Every once in a while, a movie comes along that gets phenomenal reviews. I see these reviews and it makes me happy.
"Oh good," I say to myself, "A quality film for me and the Missus to see on a night out."
Then I put on my top hat and waistcoat, help my wife with her stole, and we make our way into town to the cinema.
Now, you're probably thinking to yourself, "Oh ho, this stuffed-shirt has a rude awakening in store for him, for this particular film is rife with ribald humor and profanity," and, indeed, the genitalia-related humor is quite thick. In fact, there is scarcely a scene in the film that does not involve underage drinking, graphic discussion, depiction, or reenactment of sexual acts, or unsubtle mockery of peace officers.
That, however, is all pretty damn funny.
Hell, the whole movie is pretty funny. Lots of great moments. But, those damn reviews. Like Lost in Translation, the movie has so much to overcome in built-up expectations that it inevitably falls somewhat short.
The trailer actually doesn't tell you a lot about this movie, other than highlighting some scenes, but the gist is this: Two life-long best friends are nearing the end of their senior year in high school. Evan (Michael Cera) has been accepted to Dartmouth. Seth (Jonah Hill) hasn't, and he's worried that he and Evan will grow apart when they go to different schools.
More immediate concerns for both boys is the fact that college girls will be expecting men who know what they're doing in bed, and time is running out for them to acquire the experience they so desperately need. A plan is formulated, involving buying booze for a party being thrown by a popular girl using the fake ID of Evan's friend Fogell (who Seth hates, for various reasons). Thus, the boys hope to earn the gratitude and adoration of the girls. The plan is complicated by the fact that Fogell's fake ID is, to say the least, not very convincing.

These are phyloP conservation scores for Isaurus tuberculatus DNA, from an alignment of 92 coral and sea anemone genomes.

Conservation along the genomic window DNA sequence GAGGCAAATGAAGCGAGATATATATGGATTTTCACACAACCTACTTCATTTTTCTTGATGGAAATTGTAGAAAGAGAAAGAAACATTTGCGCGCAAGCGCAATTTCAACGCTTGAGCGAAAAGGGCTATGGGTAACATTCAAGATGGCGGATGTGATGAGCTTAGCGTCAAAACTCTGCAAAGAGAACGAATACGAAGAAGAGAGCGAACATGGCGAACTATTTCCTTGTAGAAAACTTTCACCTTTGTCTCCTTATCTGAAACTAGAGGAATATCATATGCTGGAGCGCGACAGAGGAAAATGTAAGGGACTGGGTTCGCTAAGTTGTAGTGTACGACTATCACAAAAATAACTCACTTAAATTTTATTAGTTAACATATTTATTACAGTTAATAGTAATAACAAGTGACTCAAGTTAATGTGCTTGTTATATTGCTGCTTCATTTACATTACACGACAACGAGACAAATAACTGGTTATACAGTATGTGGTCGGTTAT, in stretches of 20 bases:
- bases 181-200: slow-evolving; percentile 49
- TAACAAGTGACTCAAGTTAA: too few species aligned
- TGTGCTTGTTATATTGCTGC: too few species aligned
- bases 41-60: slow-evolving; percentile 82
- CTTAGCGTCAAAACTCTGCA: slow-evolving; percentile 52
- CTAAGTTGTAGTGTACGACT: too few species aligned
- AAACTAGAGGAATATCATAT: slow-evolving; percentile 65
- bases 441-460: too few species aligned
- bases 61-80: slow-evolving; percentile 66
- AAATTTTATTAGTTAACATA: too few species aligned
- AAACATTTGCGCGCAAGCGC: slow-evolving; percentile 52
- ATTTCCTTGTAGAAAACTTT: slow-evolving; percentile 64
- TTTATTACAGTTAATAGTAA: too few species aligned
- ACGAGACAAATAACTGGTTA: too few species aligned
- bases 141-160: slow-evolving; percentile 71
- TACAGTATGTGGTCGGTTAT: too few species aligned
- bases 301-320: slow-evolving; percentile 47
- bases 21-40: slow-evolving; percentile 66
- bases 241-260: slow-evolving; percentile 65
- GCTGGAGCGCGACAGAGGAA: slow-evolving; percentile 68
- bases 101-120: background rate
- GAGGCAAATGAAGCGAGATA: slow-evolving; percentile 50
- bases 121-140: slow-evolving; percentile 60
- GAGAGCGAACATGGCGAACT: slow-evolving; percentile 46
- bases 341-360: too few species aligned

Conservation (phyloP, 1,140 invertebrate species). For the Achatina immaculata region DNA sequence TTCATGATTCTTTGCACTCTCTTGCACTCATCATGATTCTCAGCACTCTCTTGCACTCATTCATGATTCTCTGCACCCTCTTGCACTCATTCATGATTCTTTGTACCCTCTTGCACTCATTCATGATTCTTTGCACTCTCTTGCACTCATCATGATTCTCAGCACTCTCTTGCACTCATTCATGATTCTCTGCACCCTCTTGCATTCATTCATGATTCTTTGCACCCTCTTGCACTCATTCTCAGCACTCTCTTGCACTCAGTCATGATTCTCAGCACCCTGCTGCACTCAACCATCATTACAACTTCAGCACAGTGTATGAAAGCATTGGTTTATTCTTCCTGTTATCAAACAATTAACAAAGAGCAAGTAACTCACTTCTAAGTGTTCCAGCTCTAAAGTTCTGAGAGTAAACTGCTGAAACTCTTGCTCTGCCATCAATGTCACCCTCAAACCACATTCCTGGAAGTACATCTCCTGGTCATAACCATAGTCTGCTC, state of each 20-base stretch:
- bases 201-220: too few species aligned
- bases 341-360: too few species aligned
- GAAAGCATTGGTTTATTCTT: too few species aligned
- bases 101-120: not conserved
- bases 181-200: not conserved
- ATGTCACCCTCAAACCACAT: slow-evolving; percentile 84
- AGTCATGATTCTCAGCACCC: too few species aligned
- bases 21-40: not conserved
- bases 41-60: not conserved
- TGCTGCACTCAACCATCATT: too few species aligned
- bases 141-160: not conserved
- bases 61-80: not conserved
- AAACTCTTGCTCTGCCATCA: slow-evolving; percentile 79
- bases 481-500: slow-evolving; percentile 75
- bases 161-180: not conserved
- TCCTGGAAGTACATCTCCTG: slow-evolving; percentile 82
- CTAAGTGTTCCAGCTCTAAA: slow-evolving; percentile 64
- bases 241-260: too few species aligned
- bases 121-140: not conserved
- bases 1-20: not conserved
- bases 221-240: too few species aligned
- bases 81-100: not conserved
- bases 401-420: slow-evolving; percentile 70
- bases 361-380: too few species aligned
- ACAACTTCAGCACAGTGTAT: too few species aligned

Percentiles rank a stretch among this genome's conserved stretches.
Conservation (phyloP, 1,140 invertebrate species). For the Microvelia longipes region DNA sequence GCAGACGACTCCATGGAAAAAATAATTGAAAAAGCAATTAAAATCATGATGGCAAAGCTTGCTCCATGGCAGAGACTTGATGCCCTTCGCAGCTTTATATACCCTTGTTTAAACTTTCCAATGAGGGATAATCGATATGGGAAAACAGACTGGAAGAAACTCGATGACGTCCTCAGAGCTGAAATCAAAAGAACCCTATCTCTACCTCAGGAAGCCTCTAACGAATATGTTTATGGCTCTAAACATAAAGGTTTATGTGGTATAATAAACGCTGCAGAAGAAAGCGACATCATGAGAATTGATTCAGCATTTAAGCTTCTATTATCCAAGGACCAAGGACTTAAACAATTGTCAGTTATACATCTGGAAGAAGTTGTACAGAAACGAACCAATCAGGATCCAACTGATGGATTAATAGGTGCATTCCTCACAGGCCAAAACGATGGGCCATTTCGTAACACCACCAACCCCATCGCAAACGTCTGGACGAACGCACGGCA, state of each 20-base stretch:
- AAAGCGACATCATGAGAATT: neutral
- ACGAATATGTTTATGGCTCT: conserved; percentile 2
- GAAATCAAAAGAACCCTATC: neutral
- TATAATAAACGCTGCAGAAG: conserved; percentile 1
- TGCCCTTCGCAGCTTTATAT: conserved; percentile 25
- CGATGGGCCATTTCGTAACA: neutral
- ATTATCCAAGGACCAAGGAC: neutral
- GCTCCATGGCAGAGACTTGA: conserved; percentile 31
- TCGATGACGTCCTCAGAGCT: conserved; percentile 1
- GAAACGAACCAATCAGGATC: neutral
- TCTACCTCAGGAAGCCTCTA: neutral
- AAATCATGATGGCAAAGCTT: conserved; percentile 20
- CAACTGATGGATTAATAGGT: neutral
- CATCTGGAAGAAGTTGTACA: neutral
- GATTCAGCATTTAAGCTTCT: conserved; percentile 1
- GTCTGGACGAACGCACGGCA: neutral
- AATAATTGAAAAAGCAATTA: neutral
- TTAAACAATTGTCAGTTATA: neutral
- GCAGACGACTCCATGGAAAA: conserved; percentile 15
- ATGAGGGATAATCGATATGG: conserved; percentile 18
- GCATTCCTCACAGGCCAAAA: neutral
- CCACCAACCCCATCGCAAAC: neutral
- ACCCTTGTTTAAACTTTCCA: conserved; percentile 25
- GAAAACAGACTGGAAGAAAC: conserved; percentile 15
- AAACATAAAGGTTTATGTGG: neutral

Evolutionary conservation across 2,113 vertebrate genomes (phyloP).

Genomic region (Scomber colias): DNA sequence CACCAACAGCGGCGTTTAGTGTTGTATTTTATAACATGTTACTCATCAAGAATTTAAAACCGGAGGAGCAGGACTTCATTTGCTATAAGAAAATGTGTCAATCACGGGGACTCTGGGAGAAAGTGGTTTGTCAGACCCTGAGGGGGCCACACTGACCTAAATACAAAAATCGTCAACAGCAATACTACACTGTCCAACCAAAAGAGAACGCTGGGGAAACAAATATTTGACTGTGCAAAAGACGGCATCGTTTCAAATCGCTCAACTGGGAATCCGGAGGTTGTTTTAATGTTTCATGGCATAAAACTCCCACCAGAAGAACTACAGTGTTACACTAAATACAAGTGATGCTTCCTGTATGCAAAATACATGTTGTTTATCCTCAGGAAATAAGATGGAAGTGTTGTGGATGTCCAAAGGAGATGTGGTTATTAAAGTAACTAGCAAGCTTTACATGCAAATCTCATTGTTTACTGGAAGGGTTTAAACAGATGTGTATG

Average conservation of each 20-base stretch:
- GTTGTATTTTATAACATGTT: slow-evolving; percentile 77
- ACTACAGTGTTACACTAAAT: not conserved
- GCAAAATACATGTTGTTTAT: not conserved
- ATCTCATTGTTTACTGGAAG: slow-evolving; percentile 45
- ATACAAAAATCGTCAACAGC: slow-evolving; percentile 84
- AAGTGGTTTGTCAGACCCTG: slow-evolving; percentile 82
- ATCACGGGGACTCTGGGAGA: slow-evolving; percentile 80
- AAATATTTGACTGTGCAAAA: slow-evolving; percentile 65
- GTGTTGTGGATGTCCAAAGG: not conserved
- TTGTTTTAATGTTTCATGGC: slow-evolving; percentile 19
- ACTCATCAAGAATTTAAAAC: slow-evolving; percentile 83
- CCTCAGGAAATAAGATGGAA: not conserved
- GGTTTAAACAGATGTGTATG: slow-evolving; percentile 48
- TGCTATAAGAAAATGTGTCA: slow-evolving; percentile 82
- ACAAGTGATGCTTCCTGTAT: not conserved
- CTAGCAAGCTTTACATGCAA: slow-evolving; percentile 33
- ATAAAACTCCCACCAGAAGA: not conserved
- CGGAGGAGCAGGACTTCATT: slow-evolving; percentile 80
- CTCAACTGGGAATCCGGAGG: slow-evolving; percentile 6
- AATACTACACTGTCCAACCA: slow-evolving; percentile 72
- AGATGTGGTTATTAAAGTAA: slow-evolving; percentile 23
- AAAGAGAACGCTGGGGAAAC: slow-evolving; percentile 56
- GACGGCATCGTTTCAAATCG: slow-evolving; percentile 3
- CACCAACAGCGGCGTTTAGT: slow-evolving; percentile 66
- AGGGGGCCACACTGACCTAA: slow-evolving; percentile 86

Hijinx ensue. We learn a lot about Evan and Seth, they learn a lot about each other and women. Fogell learns a lot about law enforcement. A pair of cops ... well, I'm not sure if they actually learn anything, but they're pretty entertaining.
And it's good. Quite good.
Is it the ultimate raunchy teen comedy with a heart? Maybe. To be honest, there isn't a lot of high-profile competition in that arena.
Is it the best movie of the summer? No. (Probably going with Knocked Up on that front.)
Is it the best comedy of the summer? No. (I'm going to have to go with Knocked Up for that one, too. Once is also quite good, but so benign that I couldn't really even review it.)
Perhaps my problem is that I don't identify as well with high school kids as I once did. I certainly had roughly the same problems as these guys when I was in school; I was shy, prone to saying stupid things at the wrong times, painfully inept when dealing with girls, etc. The problem is, the guys in Superbad (mainly Seth) seem to drop their insecurity at moments that are very convenient if you happened to be looking for good sound bites for a movie trailer.